Bach and the Cosmos - James Sparks previews his upcoming Oxford Mathematics Public Lecture with City of London Sinfonia, 9 October

As someone who was drawn to mathematics and music from an early age, the connections between the two have always fascinated me. At a fundamental level the elements of music are governed by mathematics. For example, certain combinations of notes sound 'harmonious' because of the mathematical relationship between the frequencies of the notes. Musical harmony, the subdivision of music into bars and beats, the different permutations and combinations of rhythms, and so on, all give music an inherent mathematical structure. In fact just like mathematics, there is even a special notation used to describe that abstract structure. However, I think there are other, perhaps less obvious, connections. In a sense both mathematics and music are constrained, abstract, logical structures, but within these rigid constraints there is enormous freedom for creativity, with an important role played by both symmetry and beauty.

Mathematicians studying the foundations of mathematics are really studying structure, and the relationships between abstract structures. An equation $A=B$ is of course a statement of a relationship, saying that $A$ and $B$ are equivalent, in whatever sense is intended. It is straightforward enough to start writing down true equations, but this isn't what mathematicians do. Mathematicians seek interesting, elegant, or beautiful equations and structures. There is a strong aesthetic input. The way that mathematicians work, especially in the early stages of an idea, is often non-linear and intuitive, with more linear and methodical reasoning coming later. In music a composer often works in exactly the same way, but they do so for similar reasons: in both cases one is simultaneously trying to create and discover interesting and beautiful structures within a constrained system. Once you start to create, the constraints immediately lead to many consequences - sometimes wonderful consequences, but more often not what you are looking for - and one needs to use intuition to guide this simultaneous process of creation and exploration.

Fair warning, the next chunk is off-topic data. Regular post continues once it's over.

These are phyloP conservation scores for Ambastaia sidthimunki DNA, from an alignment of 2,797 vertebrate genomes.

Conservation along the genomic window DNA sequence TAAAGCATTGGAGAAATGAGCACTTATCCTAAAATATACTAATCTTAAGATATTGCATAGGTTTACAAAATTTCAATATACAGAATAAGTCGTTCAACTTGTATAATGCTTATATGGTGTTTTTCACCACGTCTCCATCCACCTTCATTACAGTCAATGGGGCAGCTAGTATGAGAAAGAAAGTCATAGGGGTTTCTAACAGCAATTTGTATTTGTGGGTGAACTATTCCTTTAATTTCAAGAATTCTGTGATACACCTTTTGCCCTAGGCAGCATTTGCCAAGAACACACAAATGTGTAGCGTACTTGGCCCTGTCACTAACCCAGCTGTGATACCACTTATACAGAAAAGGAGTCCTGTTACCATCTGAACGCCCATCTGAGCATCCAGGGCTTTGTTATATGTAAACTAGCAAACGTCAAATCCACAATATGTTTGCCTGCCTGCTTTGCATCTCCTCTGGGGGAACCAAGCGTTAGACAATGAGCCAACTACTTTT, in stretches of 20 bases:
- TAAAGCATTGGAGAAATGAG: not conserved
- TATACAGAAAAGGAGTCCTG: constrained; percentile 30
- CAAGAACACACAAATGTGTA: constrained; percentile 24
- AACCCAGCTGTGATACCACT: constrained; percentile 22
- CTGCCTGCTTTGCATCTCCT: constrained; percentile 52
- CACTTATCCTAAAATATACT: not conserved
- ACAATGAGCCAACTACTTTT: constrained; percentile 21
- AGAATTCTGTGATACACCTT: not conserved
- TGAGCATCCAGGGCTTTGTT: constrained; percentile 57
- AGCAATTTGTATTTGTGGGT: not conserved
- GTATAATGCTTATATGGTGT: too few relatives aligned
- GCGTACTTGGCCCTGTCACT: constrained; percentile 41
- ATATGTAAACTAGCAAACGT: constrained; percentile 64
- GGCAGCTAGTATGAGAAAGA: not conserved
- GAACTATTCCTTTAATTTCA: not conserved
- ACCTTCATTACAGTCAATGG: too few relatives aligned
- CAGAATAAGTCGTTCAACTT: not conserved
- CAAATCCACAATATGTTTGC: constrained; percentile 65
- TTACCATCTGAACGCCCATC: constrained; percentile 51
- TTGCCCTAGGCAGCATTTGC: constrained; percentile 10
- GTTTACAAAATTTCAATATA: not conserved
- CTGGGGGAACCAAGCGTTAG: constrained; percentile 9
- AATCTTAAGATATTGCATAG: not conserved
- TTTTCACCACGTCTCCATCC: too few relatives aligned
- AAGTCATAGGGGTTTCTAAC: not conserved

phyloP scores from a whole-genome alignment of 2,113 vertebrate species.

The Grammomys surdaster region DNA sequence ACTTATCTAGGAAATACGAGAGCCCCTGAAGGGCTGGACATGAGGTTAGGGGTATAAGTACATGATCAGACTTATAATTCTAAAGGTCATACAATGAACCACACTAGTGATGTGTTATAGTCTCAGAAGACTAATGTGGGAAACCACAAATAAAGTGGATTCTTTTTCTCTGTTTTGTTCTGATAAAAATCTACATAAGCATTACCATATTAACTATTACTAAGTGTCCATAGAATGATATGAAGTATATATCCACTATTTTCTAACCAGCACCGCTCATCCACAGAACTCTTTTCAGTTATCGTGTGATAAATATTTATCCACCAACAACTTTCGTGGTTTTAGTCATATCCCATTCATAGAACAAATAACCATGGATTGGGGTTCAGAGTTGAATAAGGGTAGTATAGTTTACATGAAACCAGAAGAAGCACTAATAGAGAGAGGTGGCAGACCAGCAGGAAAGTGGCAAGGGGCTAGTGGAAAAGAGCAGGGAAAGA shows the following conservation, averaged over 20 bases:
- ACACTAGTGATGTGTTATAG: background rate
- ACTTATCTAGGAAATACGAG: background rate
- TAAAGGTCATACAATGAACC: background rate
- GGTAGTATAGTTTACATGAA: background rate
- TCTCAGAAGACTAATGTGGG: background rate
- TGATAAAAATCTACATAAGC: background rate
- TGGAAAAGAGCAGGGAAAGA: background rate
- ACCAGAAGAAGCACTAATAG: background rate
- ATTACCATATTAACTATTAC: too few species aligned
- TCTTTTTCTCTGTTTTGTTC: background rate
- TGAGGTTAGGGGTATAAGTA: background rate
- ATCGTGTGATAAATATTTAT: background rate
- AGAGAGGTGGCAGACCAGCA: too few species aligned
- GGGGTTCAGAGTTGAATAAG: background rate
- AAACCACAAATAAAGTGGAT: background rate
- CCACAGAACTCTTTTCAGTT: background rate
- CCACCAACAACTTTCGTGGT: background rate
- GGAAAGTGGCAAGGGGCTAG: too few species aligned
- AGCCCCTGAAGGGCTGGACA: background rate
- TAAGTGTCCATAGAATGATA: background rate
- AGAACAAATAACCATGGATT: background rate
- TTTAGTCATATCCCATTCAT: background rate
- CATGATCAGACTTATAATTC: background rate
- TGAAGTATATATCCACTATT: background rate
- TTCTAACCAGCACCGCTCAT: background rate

For some mathematicians, the connections between mathematical and musical creative processes extend further still. This was particularly true for Albert Einstein. Remarkably, he said the following about Relativity, his geometrical description of space, time and gravity: "The theory of relativity occurred to me by intuition, and music is the driving force behind this intuition. My parents had me study the violin from the time I was six. My new discovery is the result of musical perception.'' I would love to have been able to ask him more about what he meant by this! His wife Elsa once remarked: "Music helps him when he is thinking about his theories. He goes to his study, comes back, strikes a few chords on the piano, jots something down, returns to his study.'' I do the same when I'm working at home and have always regarded it as mere procrastination, but perhaps there's something deeper going on. The aesthetics one is seeking in mathematics and theoretical physics are common also in music. I think Einstein was looking for simplicity, harmony and beauty in his work, and music was for him an inspiration for this.

The notion of beauty in mathematics is hard to make precise, but for me one aspect of it has something to do with finding simplicity and complexity at the same time. By 'simple' here of course we don't mean trivial, but rather something natural and elegant; and the complexity is often initially hidden, to be uncovered by the mathematician. For example, take group theory, which is the study of symmetry in mathematics. The axioms of group theory are extremely simple, but it took hundreds of mathematicians more than a century to understand and classify the basic building blocks of these structures, which include extraordinarily complicated mathematical objects. To paraphrase the mathematician Richard Borcherds, there is no obvious hint that anything like this level of complexity exists, hidden in the initial definition. This is the sort of thing that mathematicians find beautiful. Of course, symmetries and patterns play a central role in both mathematics and music, and this is perhaps another reason why so many people are attracted to both.

The combination of simplicity, complexity, symmetry and beauty in music reaches a pinnacle in the compositions of Johann Sebastian Bach. Much of Bach's music makes use of counterpoint, where independent melodies are woven together. He often builds large, complex musical works, with many such simultaneous melodies, starting from only a small fragment of a theme. Bach then systematically works through different combinations and permutations, much like a mathematician might, making repeated use of symmetry and patterns. Writing music like this involves a great deal of analytical skill, and is very similar to solving a mathematical problem. Starting with a small, simple idea, and creating/discovering a large structure from it is very appealing to mathematicians - it is elegant. It perhaps also inspired Einstein, who was a great admirer of Bach's music. Bach's genius meant that he was able to use this approach to create beautiful music that also has a more abstract mathematical beauty. For me, it's this combination that makes his music so special.


James Sparks and City of London Sinfonia - Bach and the Cosmos

9th October, 7.30pm-9.15pm, Mathematical Institute, Oxford, OX2 6GG


James Sparks - Bach and the Cosmos (30 minutes)

City of London Sinfonia - J S Bach arr. Sitkovetsky, Goldberg Variations (70 minutes)

Alexandra Wood - Director/Violin


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The Oxford Mathematics Public Lectures are generously supported by XTX Markets